From the New York Times today:
“In a case that could have broad ramifications for the pharmaceutical industry, a federal appeals court on Monday threw out the conviction of a sales representative who sold a drug for uses not approved by the Food and Drug Administration. The judges said that the ban on so-called off-label marketing violated the representative’s freedom of speech.
The 2-to-1 decision by a three-judge panel of the Court of Appeals for the Second Circuit in Manhattan addresses a long-running and costly issue for the industry, which has paid billions of dollars in penalties to the federal government in recent years after being accused of marketing blockbuster drugs for off-label uses.”
(Read the entire piece here)
Recently researchers at Mayo Clinic published an article in Mayo Clinic Proceedings about the common practice of Off-Label Drug use — something that occurs even though patients may not know about it.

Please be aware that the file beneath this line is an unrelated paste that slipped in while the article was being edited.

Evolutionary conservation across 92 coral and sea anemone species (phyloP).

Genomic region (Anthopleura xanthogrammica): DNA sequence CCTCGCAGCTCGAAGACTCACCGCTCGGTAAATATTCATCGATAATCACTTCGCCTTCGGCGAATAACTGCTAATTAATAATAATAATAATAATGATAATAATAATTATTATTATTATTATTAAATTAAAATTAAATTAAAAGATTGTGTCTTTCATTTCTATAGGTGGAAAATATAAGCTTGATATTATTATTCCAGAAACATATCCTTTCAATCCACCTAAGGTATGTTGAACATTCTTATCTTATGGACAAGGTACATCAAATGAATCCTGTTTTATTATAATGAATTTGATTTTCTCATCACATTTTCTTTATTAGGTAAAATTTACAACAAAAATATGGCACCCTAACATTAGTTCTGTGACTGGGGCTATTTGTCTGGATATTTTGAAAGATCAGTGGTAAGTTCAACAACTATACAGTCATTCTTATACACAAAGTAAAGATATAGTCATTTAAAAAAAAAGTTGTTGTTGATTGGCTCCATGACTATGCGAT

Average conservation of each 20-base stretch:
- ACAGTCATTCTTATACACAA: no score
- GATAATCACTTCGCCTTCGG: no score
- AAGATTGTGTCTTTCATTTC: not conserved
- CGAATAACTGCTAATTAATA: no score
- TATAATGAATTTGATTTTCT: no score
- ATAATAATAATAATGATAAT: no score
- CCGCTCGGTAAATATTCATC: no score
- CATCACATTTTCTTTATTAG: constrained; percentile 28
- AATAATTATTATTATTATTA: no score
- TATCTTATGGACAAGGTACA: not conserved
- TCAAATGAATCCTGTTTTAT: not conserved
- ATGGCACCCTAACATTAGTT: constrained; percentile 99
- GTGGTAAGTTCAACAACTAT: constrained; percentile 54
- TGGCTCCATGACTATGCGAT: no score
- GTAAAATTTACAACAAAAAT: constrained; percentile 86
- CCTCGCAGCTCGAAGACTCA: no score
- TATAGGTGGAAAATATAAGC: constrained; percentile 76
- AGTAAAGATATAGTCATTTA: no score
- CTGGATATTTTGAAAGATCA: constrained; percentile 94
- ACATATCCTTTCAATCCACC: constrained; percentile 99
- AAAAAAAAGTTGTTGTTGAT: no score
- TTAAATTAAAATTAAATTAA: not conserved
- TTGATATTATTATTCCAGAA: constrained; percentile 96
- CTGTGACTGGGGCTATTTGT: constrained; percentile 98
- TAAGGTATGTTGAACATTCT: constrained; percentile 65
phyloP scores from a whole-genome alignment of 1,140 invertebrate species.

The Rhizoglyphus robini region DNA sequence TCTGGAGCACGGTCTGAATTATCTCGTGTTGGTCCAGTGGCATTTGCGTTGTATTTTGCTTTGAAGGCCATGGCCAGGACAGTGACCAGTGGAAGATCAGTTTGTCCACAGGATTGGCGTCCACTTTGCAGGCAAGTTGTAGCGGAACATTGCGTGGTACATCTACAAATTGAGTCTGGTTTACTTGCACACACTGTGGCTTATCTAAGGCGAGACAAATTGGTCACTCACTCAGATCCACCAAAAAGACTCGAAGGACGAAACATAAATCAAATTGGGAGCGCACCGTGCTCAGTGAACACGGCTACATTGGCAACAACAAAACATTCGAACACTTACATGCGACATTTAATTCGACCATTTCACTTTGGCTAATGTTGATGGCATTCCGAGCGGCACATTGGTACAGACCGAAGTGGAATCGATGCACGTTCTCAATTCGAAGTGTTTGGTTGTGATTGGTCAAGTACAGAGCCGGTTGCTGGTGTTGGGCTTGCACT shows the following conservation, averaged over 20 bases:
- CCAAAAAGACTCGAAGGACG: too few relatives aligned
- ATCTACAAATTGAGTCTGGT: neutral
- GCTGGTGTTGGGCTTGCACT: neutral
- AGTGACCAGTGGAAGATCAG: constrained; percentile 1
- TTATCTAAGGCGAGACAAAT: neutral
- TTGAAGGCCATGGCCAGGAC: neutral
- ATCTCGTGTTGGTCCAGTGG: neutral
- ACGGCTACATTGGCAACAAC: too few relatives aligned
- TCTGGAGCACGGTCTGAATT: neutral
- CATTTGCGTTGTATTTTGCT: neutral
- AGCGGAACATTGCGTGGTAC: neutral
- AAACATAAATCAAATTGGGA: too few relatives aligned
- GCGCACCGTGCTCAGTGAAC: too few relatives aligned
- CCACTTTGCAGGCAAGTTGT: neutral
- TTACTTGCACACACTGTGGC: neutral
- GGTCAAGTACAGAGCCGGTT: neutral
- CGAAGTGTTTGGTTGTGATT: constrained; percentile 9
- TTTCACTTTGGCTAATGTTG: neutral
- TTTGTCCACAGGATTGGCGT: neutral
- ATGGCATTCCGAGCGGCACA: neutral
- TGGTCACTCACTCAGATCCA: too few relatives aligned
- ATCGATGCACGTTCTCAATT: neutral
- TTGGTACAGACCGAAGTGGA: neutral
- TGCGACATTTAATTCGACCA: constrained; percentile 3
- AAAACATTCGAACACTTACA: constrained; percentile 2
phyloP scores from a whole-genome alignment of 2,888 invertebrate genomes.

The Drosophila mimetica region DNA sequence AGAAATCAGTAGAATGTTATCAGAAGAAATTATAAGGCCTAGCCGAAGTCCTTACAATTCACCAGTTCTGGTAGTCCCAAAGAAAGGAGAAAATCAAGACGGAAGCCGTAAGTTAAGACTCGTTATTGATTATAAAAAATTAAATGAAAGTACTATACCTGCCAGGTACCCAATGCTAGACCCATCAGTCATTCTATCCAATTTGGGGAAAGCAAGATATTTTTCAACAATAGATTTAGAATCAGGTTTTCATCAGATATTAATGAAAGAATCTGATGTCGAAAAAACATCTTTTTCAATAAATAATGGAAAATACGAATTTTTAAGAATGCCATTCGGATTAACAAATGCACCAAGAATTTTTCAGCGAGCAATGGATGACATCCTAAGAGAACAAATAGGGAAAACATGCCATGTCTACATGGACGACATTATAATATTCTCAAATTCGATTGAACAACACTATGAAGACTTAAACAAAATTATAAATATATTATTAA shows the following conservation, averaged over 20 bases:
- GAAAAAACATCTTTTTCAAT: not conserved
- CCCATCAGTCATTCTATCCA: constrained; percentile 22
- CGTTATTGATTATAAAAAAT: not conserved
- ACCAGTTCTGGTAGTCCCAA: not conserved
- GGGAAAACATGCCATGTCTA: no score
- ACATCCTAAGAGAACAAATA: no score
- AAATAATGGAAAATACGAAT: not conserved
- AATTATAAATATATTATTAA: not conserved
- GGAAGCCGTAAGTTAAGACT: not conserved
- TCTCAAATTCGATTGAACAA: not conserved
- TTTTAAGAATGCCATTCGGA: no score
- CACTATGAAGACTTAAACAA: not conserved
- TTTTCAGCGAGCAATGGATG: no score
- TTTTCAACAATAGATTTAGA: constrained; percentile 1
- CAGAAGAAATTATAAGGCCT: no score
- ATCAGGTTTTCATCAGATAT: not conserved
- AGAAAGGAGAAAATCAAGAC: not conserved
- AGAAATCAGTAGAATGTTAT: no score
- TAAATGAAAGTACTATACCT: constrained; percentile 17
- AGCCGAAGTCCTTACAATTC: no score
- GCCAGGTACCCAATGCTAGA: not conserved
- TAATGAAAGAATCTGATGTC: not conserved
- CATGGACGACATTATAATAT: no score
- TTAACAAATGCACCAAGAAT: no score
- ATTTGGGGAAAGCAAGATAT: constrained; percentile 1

Off-label drug use occurs when a physician prescribes medication to treat a condition before that use has been approved by the Food and Drug Administration.
“Since the Food and Drug Administration does not regulate the practice of medicine, off-label drug use has become very common,” says the studies lead author Christopher Wittich, M.D., internal medicine physician at Mayo Clinic. “Health care providers and patients should educate themselves about off-label drugs to weigh the risks and benefits before a physician prescribes one or a patient takes one.”
For reporters: To interview Dr. Wittich about off-label drug use, contact Nick Hanson at 507-284-5005 or firstname.lastname@example.org.